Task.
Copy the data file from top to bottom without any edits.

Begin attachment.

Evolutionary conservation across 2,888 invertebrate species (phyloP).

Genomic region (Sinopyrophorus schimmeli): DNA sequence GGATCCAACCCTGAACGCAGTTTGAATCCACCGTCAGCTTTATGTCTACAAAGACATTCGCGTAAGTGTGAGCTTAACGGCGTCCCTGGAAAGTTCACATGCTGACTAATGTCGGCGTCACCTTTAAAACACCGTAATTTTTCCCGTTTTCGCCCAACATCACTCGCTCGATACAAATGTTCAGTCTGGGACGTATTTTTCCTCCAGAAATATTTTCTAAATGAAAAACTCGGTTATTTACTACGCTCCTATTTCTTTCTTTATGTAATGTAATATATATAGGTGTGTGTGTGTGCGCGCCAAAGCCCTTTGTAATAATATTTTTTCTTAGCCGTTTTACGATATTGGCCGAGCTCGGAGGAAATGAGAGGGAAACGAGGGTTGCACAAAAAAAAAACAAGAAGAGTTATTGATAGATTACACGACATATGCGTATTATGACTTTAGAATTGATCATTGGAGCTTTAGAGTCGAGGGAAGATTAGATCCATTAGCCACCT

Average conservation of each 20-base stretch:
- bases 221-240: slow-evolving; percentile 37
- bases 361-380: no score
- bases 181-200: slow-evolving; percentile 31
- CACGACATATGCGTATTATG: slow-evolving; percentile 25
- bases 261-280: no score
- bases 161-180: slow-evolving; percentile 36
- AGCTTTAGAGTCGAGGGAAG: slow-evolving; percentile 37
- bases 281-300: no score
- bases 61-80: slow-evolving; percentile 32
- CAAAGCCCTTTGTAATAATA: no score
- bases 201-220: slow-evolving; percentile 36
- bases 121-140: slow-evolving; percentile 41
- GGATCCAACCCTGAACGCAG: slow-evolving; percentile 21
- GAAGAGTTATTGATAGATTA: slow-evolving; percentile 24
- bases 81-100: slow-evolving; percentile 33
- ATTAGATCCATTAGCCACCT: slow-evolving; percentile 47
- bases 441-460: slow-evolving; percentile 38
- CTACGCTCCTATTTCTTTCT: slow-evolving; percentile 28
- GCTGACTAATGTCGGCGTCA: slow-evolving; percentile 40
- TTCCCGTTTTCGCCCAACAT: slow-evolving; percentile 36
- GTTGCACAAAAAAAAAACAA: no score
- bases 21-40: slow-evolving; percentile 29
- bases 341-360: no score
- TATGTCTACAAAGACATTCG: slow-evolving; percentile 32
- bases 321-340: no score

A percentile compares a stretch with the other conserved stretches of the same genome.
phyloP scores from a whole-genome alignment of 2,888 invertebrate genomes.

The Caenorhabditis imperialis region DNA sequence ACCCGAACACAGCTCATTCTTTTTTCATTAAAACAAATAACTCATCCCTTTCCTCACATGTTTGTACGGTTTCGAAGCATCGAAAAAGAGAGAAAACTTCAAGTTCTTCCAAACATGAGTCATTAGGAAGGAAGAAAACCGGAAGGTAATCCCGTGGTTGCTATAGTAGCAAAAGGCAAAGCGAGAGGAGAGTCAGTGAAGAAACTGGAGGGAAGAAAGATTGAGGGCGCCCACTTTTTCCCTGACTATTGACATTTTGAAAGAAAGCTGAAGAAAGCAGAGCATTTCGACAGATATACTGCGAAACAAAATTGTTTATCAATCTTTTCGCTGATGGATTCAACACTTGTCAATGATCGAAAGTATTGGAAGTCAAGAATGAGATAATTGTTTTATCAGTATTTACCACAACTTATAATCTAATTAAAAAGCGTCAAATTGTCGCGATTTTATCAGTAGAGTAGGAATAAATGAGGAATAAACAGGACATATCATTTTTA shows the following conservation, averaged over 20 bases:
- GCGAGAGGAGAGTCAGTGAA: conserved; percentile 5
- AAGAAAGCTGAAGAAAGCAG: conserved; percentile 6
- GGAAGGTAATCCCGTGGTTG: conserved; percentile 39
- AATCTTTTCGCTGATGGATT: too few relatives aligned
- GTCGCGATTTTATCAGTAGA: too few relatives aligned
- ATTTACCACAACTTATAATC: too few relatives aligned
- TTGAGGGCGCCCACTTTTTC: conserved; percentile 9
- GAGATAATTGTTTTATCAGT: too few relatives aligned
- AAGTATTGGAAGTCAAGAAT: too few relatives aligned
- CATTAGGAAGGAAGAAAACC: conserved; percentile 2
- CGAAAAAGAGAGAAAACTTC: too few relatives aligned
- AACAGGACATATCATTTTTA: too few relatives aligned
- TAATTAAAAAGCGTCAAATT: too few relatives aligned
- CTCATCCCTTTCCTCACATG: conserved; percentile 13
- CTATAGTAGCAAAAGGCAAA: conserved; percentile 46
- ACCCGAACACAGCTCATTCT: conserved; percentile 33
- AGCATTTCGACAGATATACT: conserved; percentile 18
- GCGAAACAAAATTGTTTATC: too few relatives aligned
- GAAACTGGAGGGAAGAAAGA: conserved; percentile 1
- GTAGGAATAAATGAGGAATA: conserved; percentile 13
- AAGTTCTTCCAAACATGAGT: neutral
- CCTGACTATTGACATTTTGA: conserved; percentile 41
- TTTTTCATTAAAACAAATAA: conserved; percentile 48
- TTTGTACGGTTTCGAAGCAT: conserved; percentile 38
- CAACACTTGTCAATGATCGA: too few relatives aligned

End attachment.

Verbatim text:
Evolutionary conservation across 2,888 invertebrate species (phyloP).

Genomic region (Sinopyrophorus schimmeli): DNA sequence GGATCCAACCCTGAACGCAGTTTGAATCCACCGTCAGCTTTATGTCTACAAAGACATTCGCGTAAGTGTGAGCTTAACGGCGTCCCTGGAAAGTTCACATGCTGACTAATGTCGGCGTCACCTTTAAAACACCGTAATTTTTCCCGTTTTCGCCCAACATCACTCGCTCGATACAAATGTTCAGTCTGGGACGTATTTTTCCTCCAGAAATATTTTCTAAATGAAAAACTCGGTTATTTACTACGCTCCTATTTCTTTCTTTATGTAATGTAATATATATAGGTGTGTGTGTGTGCGCGCCAAAGCCCTTTGTAATAATATTTTTTCTTAGCCGTTTTACGATATTGGCCGAGCTCGGAGGAAATGAGAGGGAAACGAGGGTTGCACAAAAAAAAAACAAGAAGAGTTATTGATAGATTACACGACATATGCGTATTATGACTTTAGAATTGATCATTGGAGCTTTAGAGTCGAGGGAAGATTAGATCCATTAGCCACCT

Average conservation of each 20-base stretch:
- bases 221-240: slow-evolving; percentile 37
- bases 361-380: no score
- bases 181-200: slow-evolving; percentile 31
- CACGACATATGCGTATTATG: slow-evolving; percentile 25
- bases 261-280: no score
- bases 161-180: slow-evolving; percentile 36
- AGCTTTAGAGTCGAGGGAAG: slow-evolving; percentile 37
- bases 281-300: no score
- bases 61-80: slow-evolving; percentile 32
- CAAAGCCCTTTGTAATAATA: no score
- bases 201-220: slow-evolving; percentile 36
- bases 121-140: slow-evolving; percentile 41
- GGATCCAACCCTGAACGCAG: slow-evolving; percentile 21
- GAAGAGTTATTGATAGATTA: slow-evolving; percentile 24
- bases 81-100: slow-evolving; percentile 33
- ATTAGATCCATTAGCCACCT: slow-evolving; percentile 47
- bases 441-460: slow-evolving; percentile 38
- CTACGCTCCTATTTCTTTCT: slow-evolving; percentile 28
- GCTGACTAATGTCGGCGTCA: slow-evolving; percentile 40
- TTCCCGTTTTCGCCCAACAT: slow-evolving; percentile 36
- GTTGCACAAAAAAAAAACAA: no score
- bases 21-40: slow-evolving; percentile 29
- bases 341-360: no score
- TATGTCTACAAAGACATTCG: slow-evolving; percentile 32
- bases 321-340: no score

A percentile compares a stretch with the other conserved stretches of the same genome.
phyloP scores from a whole-genome alignment of 2,888 invertebrate genomes.

The Caenorhabditis imperialis region DNA sequence ACCCGAACACAGCTCATTCTTTTTTCATTAAAACAAATAACTCATCCCTTTCCTCACATGTTTGTACGGTTTCGAAGCATCGAAAAAGAGAGAAAACTTCAAGTTCTTCCAAACATGAGTCATTAGGAAGGAAGAAAACCGGAAGGTAATCCCGTGGTTGCTATAGTAGCAAAAGGCAAAGCGAGAGGAGAGTCAGTGAAGAAACTGGAGGGAAGAAAGATTGAGGGCGCCCACTTTTTCCCTGACTATTGACATTTTGAAAGAAAGCTGAAGAAAGCAGAGCATTTCGACAGATATACTGCGAAACAAAATTGTTTATCAATCTTTTCGCTGATGGATTCAACACTTGTCAATGATCGAAAGTATTGGAAGTCAAGAATGAGATAATTGTTTTATCAGTATTTACCACAACTTATAATCTAATTAAAAAGCGTCAAATTGTCGCGATTTTATCAGTAGAGTAGGAATAAATGAGGAATAAACAGGACATATCATTTTTA shows the following conservation, averaged over 20 bases:
- GCGAGAGGAGAGTCAGTGAA: conserved; percentile 5
- AAGAAAGCTGAAGAAAGCAG: conserved; percentile 6
- GGAAGGTAATCCCGTGGTTG: conserved; percentile 39
- AATCTTTTCGCTGATGGATT: too few relatives aligned
- GTCGCGATTTTATCAGTAGA: too few relatives aligned
- ATTTACCACAACTTATAATC: too few relatives aligned
- TTGAGGGCGCCCACTTTTTC: conserved; percentile 9
- GAGATAATTGTTTTATCAGT: too few relatives aligned
- AAGTATTGGAAGTCAAGAAT: too few relatives aligned
- CATTAGGAAGGAAGAAAACC: conserved; percentile 2
- CGAAAAAGAGAGAAAACTTC: too few relatives aligned
- AACAGGACATATCATTTTTA: too few relatives aligned
- TAATTAAAAAGCGTCAAATT: too few relatives aligned
- CTCATCCCTTTCCTCACATG: conserved; percentile 13
- CTATAGTAGCAAAAGGCAAA: conserved; percentile 46
- ACCCGAACACAGCTCATTCT: conserved; percentile 33
- AGCATTTCGACAGATATACT: conserved; percentile 18
- GCGAAACAAAATTGTTTATC: too few relatives aligned
- GAAACTGGAGGGAAGAAAGA: conserved; percentile 1
- GTAGGAATAAATGAGGAATA: conserved; percentile 13
- AAGTTCTTCCAAACATGAGT: neutral
- CCTGACTATTGACATTTTGA: conserved; percentile 41
- TTTTTCATTAAAACAAATAA: conserved; percentile 48
- TTTGTACGGTTTCGAAGCAT: conserved; percentile 38
- CAACACTTGTCAATGATCGA: too few relatives aligned